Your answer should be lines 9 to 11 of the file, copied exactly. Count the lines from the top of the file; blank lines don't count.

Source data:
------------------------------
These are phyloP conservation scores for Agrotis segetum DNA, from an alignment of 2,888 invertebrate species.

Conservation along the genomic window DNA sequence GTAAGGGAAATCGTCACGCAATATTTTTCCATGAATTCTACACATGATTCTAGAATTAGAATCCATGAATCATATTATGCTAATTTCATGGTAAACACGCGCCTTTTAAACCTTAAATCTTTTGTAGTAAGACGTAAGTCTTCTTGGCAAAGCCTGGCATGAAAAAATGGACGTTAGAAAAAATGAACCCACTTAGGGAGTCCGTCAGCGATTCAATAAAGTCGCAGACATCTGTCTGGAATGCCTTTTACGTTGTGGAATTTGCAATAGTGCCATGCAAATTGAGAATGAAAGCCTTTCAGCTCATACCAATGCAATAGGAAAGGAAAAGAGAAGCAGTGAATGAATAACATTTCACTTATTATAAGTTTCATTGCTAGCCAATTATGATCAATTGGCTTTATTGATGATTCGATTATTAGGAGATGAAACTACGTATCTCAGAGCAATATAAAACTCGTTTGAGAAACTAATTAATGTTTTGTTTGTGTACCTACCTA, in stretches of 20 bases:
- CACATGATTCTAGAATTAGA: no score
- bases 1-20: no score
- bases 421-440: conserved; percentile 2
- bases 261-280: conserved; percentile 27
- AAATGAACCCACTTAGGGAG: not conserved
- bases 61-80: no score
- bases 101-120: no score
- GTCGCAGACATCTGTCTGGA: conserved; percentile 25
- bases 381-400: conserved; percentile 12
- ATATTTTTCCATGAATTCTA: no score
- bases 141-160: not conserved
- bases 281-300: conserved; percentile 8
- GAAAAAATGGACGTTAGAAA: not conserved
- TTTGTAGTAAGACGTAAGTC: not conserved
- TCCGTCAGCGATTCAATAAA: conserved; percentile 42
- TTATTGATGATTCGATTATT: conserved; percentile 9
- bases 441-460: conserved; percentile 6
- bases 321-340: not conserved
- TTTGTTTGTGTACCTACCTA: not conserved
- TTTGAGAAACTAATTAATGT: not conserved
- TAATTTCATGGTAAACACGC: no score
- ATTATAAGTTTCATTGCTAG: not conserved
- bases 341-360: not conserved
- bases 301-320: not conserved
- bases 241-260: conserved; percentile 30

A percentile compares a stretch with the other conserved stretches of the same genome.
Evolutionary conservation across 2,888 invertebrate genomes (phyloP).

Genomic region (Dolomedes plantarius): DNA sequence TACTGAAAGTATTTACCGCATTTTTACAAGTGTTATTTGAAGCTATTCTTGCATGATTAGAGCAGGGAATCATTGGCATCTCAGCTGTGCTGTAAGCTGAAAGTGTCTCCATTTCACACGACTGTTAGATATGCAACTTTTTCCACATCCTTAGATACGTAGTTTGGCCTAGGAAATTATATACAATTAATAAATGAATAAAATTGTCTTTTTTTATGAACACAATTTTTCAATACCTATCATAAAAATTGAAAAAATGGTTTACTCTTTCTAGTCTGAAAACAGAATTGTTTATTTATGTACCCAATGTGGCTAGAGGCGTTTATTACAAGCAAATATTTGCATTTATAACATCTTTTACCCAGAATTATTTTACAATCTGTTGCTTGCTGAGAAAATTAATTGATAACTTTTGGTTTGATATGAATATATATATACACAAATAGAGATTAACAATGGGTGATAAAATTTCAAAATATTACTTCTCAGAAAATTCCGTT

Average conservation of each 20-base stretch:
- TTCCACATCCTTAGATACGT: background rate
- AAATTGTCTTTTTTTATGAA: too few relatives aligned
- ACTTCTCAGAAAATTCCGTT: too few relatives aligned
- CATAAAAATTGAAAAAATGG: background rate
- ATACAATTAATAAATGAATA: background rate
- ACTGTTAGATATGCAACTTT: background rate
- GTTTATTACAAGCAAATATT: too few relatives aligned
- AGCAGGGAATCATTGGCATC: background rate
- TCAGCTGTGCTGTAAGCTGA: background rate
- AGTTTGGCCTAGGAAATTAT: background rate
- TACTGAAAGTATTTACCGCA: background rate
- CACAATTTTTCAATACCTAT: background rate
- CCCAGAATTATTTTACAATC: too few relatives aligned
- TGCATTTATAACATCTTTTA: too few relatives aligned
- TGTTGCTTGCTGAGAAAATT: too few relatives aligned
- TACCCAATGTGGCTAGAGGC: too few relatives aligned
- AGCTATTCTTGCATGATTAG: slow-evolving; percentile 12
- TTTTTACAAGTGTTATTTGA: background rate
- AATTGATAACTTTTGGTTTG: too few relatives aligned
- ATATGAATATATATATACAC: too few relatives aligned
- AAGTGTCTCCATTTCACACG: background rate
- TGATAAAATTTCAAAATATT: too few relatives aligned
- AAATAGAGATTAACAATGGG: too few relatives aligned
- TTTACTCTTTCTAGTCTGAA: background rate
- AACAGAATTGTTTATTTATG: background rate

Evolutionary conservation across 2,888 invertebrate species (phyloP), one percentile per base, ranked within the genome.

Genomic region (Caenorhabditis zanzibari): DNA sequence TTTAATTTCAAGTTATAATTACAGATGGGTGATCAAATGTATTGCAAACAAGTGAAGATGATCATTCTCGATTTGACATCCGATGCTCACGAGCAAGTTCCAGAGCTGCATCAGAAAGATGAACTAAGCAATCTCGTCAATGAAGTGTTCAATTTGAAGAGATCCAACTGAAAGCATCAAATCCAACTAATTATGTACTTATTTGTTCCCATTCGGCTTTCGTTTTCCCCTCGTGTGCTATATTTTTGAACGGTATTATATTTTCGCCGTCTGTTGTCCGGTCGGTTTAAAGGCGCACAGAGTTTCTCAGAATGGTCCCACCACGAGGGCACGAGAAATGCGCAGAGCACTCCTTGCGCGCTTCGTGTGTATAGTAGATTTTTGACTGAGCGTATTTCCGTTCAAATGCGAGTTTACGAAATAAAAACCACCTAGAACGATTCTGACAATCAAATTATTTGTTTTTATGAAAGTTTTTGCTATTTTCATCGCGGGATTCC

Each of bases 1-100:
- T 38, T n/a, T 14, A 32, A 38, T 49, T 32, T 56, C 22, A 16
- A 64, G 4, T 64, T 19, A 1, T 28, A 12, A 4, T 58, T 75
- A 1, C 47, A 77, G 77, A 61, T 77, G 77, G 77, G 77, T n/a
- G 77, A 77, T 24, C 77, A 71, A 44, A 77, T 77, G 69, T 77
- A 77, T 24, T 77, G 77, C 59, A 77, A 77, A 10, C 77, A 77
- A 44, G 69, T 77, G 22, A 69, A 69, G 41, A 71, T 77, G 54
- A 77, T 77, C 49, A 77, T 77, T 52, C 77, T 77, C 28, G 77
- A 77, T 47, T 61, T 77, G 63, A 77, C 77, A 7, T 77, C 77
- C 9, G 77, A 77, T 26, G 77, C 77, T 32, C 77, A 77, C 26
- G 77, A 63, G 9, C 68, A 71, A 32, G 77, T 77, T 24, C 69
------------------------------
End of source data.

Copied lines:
- bases 101-120: no score
- GTCGCAGACATCTGTCTGGA: conserved; percentile 25
- bases 381-400: conserved; percentile 12